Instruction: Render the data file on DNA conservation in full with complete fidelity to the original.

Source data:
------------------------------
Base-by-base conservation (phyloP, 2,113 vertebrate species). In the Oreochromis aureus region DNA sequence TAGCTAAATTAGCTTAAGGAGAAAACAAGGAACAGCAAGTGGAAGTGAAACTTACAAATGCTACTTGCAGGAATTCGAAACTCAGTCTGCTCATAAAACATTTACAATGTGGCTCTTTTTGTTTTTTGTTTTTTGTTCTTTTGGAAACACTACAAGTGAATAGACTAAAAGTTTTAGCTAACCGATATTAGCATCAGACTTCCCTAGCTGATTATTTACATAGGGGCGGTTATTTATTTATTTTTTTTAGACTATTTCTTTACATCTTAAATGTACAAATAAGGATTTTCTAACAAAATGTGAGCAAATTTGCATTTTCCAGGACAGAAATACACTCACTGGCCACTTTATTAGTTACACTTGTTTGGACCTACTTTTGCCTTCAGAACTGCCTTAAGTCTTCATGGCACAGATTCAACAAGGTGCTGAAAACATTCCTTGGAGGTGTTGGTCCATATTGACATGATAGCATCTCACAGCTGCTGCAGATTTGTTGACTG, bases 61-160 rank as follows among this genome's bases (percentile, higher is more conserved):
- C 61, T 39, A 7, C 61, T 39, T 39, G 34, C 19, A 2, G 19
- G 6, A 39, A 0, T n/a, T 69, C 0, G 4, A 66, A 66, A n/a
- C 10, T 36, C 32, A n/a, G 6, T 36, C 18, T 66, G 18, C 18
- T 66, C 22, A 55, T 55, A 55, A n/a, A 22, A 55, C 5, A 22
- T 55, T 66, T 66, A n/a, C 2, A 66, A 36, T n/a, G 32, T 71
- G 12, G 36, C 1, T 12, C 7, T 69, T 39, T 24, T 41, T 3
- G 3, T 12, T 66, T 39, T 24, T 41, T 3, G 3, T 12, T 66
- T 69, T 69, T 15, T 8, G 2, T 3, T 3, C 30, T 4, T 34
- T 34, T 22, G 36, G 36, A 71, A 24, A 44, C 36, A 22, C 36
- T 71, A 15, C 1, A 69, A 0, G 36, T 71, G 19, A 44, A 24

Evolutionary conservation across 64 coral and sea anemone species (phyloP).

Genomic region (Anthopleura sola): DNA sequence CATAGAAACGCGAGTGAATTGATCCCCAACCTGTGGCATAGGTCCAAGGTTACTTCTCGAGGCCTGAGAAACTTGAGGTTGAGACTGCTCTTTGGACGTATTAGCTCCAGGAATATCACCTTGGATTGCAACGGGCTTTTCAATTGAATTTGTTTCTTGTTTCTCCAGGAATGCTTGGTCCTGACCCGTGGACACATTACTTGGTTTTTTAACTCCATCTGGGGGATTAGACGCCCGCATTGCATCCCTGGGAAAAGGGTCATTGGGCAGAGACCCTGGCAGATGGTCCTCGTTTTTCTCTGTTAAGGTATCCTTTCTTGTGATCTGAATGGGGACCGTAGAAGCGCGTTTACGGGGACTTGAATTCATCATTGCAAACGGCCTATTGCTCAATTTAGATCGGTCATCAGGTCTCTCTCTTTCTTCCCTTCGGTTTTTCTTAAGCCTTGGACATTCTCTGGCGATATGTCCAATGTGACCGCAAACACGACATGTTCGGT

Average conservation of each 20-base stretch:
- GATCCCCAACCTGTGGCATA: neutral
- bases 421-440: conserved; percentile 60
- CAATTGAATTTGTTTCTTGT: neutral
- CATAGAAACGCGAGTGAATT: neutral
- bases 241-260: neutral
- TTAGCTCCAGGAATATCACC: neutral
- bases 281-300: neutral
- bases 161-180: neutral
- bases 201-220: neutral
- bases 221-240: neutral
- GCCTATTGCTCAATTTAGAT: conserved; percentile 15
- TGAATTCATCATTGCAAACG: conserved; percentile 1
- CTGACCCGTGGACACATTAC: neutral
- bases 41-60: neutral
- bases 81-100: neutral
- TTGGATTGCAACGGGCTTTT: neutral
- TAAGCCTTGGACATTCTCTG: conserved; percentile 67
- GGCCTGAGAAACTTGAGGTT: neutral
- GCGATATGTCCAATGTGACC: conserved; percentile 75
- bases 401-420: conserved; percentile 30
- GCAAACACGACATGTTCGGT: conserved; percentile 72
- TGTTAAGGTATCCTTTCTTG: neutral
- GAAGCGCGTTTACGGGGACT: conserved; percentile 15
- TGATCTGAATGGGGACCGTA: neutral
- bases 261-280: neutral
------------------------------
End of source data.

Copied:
Base-by-base conservation (phyloP, 2,113 vertebrate species). In the Oreochromis aureus region DNA sequence TAGCTAAATTAGCTTAAGGAGAAAACAAGGAACAGCAAGTGGAAGTGAAACTTACAAATGCTACTTGCAGGAATTCGAAACTCAGTCTGCTCATAAAACATTTACAATGTGGCTCTTTTTGTTTTTTGTTTTTTGTTCTTTTGGAAACACTACAAGTGAATAGACTAAAAGTTTTAGCTAACCGATATTAGCATCAGACTTCCCTAGCTGATTATTTACATAGGGGCGGTTATTTATTTATTTTTTTTAGACTATTTCTTTACATCTTAAATGTACAAATAAGGATTTTCTAACAAAATGTGAGCAAATTTGCATTTTCCAGGACAGAAATACACTCACTGGCCACTTTATTAGTTACACTTGTTTGGACCTACTTTTGCCTTCAGAACTGCCTTAAGTCTTCATGGCACAGATTCAACAAGGTGCTGAAAACATTCCTTGGAGGTGTTGGTCCATATTGACATGATAGCATCTCACAGCTGCTGCAGATTTGTTGACTG, bases 61-160 rank as follows among this genome's bases (percentile, higher is more conserved):
- C 61, T 39, A 7, C 61, T 39, T 39, G 34, C 19, A 2, G 19
- G 6, A 39, A 0, T n/a, T 69, C 0, G 4, A 66, A 66, A n/a
- C 10, T 36, C 32, A n/a, G 6, T 36, C 18, T 66, G 18, C 18
- T 66, C 22, A 55, T 55, A 55, A n/a, A 22, A 55, C 5, A 22
- T 55, T 66, T 66, A n/a, C 2, A 66, A 36, T n/a, G 32, T 71
- G 12, G 36, C 1, T 12, C 7, T 69, T 39, T 24, T 41, T 3
- G 3, T 12, T 66, T 39, T 24, T 41, T 3, G 3, T 12, T 66
- T 69, T 69, T 15, T 8, G 2, T 3, T 3, C 30, T 4, T 34
- T 34, T 22, G 36, G 36, A 71, A 24, A 44, C 36, A 22, C 36
- T 71, A 15, C 1, A 69, A 0, G 36, T 71, G 19, A 44, A 24

Evolutionary conservation across 64 coral and sea anemone species (phyloP).

Genomic region (Anthopleura sola): DNA sequence CATAGAAACGCGAGTGAATTGATCCCCAACCTGTGGCATAGGTCCAAGGTTACTTCTCGAGGCCTGAGAAACTTGAGGTTGAGACTGCTCTTTGGACGTATTAGCTCCAGGAATATCACCTTGGATTGCAACGGGCTTTTCAATTGAATTTGTTTCTTGTTTCTCCAGGAATGCTTGGTCCTGACCCGTGGACACATTACTTGGTTTTTTAACTCCATCTGGGGGATTAGACGCCCGCATTGCATCCCTGGGAAAAGGGTCATTGGGCAGAGACCCTGGCAGATGGTCCTCGTTTTTCTCTGTTAAGGTATCCTTTCTTGTGATCTGAATGGGGACCGTAGAAGCGCGTTTACGGGGACTTGAATTCATCATTGCAAACGGCCTATTGCTCAATTTAGATCGGTCATCAGGTCTCTCTCTTTCTTCCCTTCGGTTTTTCTTAAGCCTTGGACATTCTCTGGCGATATGTCCAATGTGACCGCAAACACGACATGTTCGGT

Average conservation of each 20-base stretch:
- GATCCCCAACCTGTGGCATA: neutral
- bases 421-440: conserved; percentile 60
- CAATTGAATTTGTTTCTTGT: neutral
- CATAGAAACGCGAGTGAATT: neutral
- bases 241-260: neutral
- TTAGCTCCAGGAATATCACC: neutral
- bases 281-300: neutral
- bases 161-180: neutral
- bases 201-220: neutral
- bases 221-240: neutral
- GCCTATTGCTCAATTTAGAT: conserved; percentile 15
- TGAATTCATCATTGCAAACG: conserved; percentile 1
- CTGACCCGTGGACACATTAC: neutral
- bases 41-60: neutral
- bases 81-100: neutral
- TTGGATTGCAACGGGCTTTT: neutral
- TAAGCCTTGGACATTCTCTG: conserved; percentile 67
- GGCCTGAGAAACTTGAGGTT: neutral
- GCGATATGTCCAATGTGACC: conserved; percentile 75
- bases 401-420: conserved; percentile 30
- GCAAACACGACATGTTCGGT: conserved; percentile 72
- TGTTAAGGTATCCTTTCTTG: neutral
- GAAGCGCGTTTACGGGGACT: conserved; percentile 15
- TGATCTGAATGGGGACCGTA: neutral
- bases 261-280: neutral